This is because system.time is essentially a wrapper function for proc.time, which measures in seconds. As printing "hello world" takes less than a second it appears that the time taken is less than a second, however this is not true. To see this we can use the package microbenchmark:

library(microbenchmark)
microbenchmark(print("hello world"))
 
# Unit: microseconds
#                 expr    min     lq     mean  median     uq     max neval
# print("hello world") 26.336 29.984 44.11637 44.6835 45.415 158.824   100

Here we can see after running print("hello world") 100 times, the average time taken was in fact 44 microseconds. (Note that running this code will print "hello world" 100 times onto the console.)

We can compare this against an equivalent procedure, cat("hello world\n"), to see if it is faster than print("hello world"):

microbenchmark(cat("hello world\n"))

# Unit: microseconds
#                  expr    min      lq     mean median     uq     max neval
# cat("hello world\\n") 14.093 17.6975 23.73829 19.319 20.996 119.382   100

In this case cat() is almost twice as fast as print().

Alternatively one can compare two procedures within the same microbenchmark call:

microbenchmark(print("hello world"), cat("hello world\n"))
# Unit: microseconds
# expr                    min     lq     mean  median     uq     max neval
# print("hello world") 29.122 31.654 39.64255 34.5275 38.852 192.779   100
# cat("hello world\\n")  9.381 12.356 13.83820 12.9930 13.715  52.564   100

proc.time()

At its simplest, proc.time() gives the total elapsed CPU time in seconds for the current process. Executing it in the console gives the following type of output:

proc.time()

#       user     system    elapsed 
#    284.507    120.397 515029.305 

This is particularly useful for benchmarking specific lines of code. For example:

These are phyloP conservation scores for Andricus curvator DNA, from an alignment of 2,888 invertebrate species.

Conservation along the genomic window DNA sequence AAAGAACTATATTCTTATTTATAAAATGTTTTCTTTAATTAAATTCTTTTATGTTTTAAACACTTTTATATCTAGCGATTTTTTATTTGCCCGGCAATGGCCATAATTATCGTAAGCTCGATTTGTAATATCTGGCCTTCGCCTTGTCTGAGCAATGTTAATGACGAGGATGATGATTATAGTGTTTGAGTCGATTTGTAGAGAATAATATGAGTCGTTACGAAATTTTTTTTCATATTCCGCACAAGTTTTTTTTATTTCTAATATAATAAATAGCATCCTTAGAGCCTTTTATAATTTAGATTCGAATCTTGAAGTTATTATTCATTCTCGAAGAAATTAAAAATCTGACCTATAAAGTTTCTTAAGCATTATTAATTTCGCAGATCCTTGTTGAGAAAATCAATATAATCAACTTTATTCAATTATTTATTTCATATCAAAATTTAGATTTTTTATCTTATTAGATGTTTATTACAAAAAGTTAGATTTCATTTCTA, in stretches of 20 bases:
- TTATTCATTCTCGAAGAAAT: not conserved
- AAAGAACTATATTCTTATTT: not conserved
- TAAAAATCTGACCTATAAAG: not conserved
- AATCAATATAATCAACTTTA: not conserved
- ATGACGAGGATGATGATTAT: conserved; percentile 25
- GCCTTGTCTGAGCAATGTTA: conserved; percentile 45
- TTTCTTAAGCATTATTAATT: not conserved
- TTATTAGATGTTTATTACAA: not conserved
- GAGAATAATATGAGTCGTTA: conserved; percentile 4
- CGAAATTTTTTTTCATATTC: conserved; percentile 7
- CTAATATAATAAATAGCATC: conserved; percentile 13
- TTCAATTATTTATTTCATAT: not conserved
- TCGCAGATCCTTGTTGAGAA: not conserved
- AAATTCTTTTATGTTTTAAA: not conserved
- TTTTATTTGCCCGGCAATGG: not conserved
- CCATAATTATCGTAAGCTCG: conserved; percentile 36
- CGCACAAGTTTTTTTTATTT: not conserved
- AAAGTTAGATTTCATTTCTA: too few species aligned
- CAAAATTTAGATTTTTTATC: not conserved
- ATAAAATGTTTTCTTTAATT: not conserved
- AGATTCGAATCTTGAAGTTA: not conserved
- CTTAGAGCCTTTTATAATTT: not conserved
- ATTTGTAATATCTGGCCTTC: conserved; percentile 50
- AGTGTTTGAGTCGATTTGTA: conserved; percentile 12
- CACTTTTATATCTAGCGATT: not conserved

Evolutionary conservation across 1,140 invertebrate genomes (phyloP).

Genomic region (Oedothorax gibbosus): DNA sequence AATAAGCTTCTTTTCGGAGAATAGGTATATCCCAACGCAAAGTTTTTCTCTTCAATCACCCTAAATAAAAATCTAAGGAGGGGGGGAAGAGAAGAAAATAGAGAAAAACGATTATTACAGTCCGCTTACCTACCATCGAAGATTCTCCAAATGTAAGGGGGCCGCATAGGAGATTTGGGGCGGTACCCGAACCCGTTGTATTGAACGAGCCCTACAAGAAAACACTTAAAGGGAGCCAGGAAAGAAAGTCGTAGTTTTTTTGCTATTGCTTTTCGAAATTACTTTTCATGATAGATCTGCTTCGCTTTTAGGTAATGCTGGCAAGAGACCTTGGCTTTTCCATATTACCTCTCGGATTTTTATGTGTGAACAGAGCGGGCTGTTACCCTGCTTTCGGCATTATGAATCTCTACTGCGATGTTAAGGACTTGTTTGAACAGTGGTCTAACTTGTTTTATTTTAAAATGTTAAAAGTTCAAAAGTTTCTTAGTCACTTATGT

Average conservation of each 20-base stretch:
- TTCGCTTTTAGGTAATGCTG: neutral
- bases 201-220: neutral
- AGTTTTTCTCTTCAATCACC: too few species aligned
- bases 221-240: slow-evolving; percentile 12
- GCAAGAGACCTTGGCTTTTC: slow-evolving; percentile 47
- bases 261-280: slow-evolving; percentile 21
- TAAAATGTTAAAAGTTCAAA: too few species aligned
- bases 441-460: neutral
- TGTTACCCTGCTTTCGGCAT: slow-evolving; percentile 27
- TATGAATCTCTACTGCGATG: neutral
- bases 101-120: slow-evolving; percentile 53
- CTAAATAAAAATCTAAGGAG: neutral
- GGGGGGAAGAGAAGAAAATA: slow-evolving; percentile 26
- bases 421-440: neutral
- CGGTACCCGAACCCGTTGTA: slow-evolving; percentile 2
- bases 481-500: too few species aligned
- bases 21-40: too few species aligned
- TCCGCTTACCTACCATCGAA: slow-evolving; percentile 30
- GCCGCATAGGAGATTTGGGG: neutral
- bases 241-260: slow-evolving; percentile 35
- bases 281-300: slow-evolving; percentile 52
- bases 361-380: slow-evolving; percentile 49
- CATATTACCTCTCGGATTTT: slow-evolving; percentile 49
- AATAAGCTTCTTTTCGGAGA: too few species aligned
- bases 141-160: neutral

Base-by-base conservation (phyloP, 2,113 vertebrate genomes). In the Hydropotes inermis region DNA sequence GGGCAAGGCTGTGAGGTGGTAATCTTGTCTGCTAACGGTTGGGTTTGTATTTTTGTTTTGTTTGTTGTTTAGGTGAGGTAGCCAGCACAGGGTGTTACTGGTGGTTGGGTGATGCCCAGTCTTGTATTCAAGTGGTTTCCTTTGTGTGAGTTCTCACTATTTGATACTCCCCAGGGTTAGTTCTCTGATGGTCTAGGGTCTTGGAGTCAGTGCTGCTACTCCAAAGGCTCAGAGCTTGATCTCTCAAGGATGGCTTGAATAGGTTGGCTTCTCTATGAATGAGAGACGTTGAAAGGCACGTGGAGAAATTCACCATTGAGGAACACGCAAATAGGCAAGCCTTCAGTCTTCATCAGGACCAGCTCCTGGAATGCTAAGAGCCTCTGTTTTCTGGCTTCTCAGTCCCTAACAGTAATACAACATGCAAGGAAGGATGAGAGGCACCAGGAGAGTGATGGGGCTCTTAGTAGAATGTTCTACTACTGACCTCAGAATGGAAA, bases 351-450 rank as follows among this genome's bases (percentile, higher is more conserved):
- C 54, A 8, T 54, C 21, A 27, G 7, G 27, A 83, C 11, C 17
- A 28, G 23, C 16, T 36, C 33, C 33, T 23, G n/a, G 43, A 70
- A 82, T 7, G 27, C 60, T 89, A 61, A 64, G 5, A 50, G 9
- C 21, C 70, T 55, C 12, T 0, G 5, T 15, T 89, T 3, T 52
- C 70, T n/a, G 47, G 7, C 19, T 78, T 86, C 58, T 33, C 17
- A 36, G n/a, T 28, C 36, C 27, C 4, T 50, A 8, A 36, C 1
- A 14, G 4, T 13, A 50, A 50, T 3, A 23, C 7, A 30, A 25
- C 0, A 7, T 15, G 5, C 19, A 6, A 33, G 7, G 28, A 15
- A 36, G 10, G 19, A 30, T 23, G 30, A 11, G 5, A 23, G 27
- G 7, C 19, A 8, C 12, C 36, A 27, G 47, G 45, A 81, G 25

t1 <- proc.time()
fibb <- function (n) {
    if (n < 3) {
        return(c(0,1)[n])
    } else {
        return(fibb(n - 2) + fibb(n -1))
    }
}
print("Time one")
print(proc.time() - t1)

t2 <- proc.time()
fibb(30)

print("Time two")
print(proc.time() - t2)

This gives the following output:

source('~/.active-rstudio-document')

# [1] "Time one"
#    user  system elapsed 
#       0       0       0 

# [1] "Time two"
#    user  system elapsed 
#   1.534   0.012   1.572 

system.time() is a wrapper for proc.time() that returns the elapsed time for a particular command/expression.

print(t1 <- system.time(replicate(1000,12^2)))
##  user  system elapsed 
## 0.000   0.000   0.002 

Note that the returned object, of class proc.time, is slightly more complicated than it appears on the surface:

str(t1)
## Class 'proc_time'  Named num [1:5] 0 0 0.002 0 0
##  ..- attr(*, "names")= chr [1:5] "user.self" "sys.self" "elapsed" "user.child" ...

System.time

System time gives you the CPU time required to execute a R expression, for example:

system.time(print("hello world"))

# [1] "hello world"
#    user  system elapsed 
#       0       0       0 

You can add larger pieces of code through use of braces:

system.time({
    library(numbers)
    Primes(1,10^5)
})

Or use it to test functions:

fibb <- function (n) {   
    if (n < 3) {
        return(c(0,1)[n])
    } else {
        return(fibb(n - 2) + fibb(n -1))
    }
}

system.time(fibb(30))


2016-07-22
2017-01-06
R Language Pedia